Intellectual communities and the global transfer of knowledge: applications invited for a summer school in Marbach

As institutions and academics projects announce details of this year’s educational schemes and courses, users of EMLO and followers of the research being conducted at Cultures of Knowledge may be interested to learn of a summer school that will focus upon republics ― note plural ― of letters both past and present as (to reuse an extract from the title of Anthony Grafton’s 2009 publication) ‘worlds made by words’.1 This summer school, A (New) Republic of Letters: Intellectual Communities, Global Knowledge Transfer, will be hosted by the German Literature Archive Marbach and will run between 29 July and 9 August.

Twenty international scholarships are available and doctoral students will be invited to explore and discuss the ‘phenomenon of the Republic of Letters, its historical and theoretical manifestations, and the terminological challenges it poses’. They will be encouraged to consider such questions as the aesthetic, political, and social conditions upon which networks for knowledge exchange are built; to ask what rules and customs those communicating with each other observe; as well as to explore the transformations these communities undergo, and determine terminology and methods that might be employed to describe today’s ‘literary and intellectual landscape on a transnational scale’ ― a landscape itself now termed a ‘New Republic of Letters’ .2 ‘The investigation into the structures of communication between intellectuals lies at the focus of the Summer School. Their exchange regarding scientific, political and social issues will be explored as it developed in the eighteenth and nineteenth centuries through letter exchanges, academic journals, periodicals, and the intellectual life in salons. The changes in the twentieth and twenty-first centuries by new inventions in technology and in the media will be an object of investigation, just as the introduction of the World Wide Web and its effect on academic collaboration and communication. The discussions thus address challenges research faces today by linking them back to our handling of digital storage of large volumes of data in academia.’3  Interested? This call will remain open until 28 February and further information, including details of how to apply, may be found here.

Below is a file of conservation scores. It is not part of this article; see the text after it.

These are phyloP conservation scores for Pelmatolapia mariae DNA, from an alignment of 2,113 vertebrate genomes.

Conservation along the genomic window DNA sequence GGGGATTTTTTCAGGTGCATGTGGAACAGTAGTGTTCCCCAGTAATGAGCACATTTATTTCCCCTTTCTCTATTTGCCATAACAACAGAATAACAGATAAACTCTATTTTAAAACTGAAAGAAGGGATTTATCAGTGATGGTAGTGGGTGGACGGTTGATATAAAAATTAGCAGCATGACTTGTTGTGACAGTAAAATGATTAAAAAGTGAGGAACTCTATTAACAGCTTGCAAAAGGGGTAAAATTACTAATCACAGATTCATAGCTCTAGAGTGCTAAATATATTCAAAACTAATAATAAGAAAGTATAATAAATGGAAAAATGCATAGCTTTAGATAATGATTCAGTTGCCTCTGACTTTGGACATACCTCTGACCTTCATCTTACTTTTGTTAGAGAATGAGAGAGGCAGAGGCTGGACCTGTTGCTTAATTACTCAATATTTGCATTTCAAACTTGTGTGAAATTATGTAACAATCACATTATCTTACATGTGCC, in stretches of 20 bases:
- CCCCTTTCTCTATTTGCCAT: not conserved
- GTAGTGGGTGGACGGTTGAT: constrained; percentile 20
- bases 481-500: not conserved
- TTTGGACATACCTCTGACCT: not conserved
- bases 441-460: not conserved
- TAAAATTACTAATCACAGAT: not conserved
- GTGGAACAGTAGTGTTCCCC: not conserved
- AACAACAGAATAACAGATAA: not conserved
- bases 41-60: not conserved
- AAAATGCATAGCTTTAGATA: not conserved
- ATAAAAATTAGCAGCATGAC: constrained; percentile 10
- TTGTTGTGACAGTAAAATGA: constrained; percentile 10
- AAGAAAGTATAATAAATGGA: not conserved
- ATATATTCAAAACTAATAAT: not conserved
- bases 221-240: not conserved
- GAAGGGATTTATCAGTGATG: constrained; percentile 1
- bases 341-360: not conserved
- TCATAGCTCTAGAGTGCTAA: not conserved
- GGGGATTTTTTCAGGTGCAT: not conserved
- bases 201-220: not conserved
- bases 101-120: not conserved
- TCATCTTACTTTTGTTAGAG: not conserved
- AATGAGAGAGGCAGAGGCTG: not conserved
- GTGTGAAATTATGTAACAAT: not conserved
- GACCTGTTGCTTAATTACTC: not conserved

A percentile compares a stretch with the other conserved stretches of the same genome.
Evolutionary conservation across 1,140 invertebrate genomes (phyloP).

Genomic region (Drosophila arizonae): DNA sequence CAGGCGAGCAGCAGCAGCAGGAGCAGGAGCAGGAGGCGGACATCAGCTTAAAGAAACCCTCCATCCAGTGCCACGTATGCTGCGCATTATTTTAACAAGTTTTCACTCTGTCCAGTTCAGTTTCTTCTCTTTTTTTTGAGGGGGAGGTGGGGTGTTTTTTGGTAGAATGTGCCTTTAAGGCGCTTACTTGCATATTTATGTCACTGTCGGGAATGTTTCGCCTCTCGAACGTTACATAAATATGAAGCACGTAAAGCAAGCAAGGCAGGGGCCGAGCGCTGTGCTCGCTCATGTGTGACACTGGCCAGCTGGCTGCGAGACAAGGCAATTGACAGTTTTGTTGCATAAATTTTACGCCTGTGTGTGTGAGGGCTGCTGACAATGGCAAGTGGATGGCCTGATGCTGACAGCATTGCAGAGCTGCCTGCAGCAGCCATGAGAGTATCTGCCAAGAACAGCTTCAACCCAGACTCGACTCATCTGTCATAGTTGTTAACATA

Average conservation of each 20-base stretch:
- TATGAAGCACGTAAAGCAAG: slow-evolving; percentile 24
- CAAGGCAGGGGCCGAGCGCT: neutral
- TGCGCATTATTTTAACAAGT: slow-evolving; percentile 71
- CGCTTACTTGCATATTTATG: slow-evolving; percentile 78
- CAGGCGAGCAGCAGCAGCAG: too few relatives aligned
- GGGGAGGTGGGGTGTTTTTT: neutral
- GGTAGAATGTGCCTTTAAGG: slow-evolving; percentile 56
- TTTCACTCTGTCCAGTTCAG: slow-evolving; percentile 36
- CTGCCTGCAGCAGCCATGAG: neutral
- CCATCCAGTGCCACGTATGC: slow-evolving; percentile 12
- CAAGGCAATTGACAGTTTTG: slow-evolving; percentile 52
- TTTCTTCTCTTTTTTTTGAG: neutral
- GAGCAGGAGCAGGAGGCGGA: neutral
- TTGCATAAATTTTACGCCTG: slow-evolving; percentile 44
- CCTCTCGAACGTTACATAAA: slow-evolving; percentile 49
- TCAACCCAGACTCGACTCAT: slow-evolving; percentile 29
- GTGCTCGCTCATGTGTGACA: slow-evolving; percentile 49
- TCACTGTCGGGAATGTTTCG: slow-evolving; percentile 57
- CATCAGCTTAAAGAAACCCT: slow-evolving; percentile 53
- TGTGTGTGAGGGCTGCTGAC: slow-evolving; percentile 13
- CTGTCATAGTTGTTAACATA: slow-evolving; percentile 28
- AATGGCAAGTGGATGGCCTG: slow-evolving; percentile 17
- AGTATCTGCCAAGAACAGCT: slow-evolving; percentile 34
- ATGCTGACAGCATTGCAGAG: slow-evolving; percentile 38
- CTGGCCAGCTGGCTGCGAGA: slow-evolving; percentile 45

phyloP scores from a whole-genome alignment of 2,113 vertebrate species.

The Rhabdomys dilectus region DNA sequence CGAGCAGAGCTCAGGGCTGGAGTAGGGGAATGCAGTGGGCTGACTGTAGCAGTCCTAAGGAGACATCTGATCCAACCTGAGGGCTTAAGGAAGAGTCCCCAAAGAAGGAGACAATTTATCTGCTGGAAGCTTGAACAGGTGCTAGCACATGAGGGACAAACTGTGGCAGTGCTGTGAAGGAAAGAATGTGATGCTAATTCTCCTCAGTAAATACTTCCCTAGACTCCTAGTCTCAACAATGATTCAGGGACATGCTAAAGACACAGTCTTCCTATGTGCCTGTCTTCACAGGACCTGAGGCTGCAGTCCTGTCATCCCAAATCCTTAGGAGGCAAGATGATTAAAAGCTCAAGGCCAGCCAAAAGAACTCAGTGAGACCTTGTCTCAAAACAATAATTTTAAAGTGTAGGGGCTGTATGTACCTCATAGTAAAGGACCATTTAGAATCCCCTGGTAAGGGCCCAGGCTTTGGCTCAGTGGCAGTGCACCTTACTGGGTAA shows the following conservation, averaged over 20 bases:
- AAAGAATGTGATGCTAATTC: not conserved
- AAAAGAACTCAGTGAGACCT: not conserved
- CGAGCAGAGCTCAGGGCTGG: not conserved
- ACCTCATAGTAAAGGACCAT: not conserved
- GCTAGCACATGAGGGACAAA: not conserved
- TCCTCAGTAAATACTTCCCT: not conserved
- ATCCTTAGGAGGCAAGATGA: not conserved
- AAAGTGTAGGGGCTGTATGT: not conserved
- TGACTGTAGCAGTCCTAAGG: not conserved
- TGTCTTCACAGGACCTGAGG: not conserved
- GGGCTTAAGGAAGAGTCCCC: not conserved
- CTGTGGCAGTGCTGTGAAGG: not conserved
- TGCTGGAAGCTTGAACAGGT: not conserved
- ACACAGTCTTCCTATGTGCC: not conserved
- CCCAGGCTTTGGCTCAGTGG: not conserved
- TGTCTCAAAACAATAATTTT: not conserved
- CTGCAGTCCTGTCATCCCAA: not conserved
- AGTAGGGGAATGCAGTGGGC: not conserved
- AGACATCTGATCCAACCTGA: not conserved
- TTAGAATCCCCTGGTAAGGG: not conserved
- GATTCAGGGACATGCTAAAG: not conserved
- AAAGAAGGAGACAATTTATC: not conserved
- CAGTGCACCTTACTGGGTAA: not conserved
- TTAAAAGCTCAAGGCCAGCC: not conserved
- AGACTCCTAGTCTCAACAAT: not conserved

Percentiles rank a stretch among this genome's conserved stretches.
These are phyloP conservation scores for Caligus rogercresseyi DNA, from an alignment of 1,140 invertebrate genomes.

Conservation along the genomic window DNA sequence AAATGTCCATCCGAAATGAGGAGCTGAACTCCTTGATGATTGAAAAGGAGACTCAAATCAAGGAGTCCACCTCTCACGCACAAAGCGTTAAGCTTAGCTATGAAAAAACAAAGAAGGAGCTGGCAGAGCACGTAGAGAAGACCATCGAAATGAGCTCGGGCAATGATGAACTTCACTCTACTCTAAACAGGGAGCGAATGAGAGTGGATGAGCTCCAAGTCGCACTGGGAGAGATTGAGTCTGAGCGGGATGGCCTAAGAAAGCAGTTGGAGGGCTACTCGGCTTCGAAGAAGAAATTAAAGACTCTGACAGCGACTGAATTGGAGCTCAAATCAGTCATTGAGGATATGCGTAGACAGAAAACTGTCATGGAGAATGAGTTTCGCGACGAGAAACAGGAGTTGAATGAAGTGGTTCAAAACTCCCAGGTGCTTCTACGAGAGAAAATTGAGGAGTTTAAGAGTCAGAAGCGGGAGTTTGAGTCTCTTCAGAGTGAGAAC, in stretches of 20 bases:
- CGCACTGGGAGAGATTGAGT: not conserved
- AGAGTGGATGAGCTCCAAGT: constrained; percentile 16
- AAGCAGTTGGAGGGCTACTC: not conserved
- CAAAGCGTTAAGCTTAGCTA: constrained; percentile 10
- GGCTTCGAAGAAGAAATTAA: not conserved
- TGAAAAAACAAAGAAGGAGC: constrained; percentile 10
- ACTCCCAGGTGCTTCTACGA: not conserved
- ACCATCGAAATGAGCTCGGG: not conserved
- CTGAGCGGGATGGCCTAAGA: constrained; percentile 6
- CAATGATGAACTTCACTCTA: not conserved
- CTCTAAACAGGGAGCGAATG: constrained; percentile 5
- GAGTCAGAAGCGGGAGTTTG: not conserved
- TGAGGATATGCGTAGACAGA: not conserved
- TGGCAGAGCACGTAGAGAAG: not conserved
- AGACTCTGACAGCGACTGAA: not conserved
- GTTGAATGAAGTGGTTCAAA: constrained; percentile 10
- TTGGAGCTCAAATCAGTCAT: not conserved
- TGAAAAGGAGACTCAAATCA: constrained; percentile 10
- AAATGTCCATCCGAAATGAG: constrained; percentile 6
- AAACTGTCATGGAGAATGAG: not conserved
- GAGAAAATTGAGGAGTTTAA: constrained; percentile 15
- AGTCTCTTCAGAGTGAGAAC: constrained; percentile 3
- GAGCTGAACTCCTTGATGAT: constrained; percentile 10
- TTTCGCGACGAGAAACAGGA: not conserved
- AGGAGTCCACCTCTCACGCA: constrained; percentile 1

And whilst considering communities, knowledge, its transfer, and the symmetry of today’s scholars of intellectual history who with their own networks mirror those of their forebears, it is worth noting that members of the COST-funded action Reassembling the Republic of Letters are gathering next week at a conference ― Publishing the Digital Republic of Letters: Systems, standards, scholarship in the context of an enhanced publication ― in Valletta, Malta, to discuss how best to align current research, digital tools, and infrastructure. Should you be interested and not able to attend, it would be worth keeping an eye on the Action’s website and the updates that emerge as the scholars and technical experts within this community continue to explore the works and connections of their early modern counterparts. The Action’s publication, currently in preparation and the subject of focussed discussion in Valletta, will appear later in the year. Details (I’ve no doubt many) to follow …

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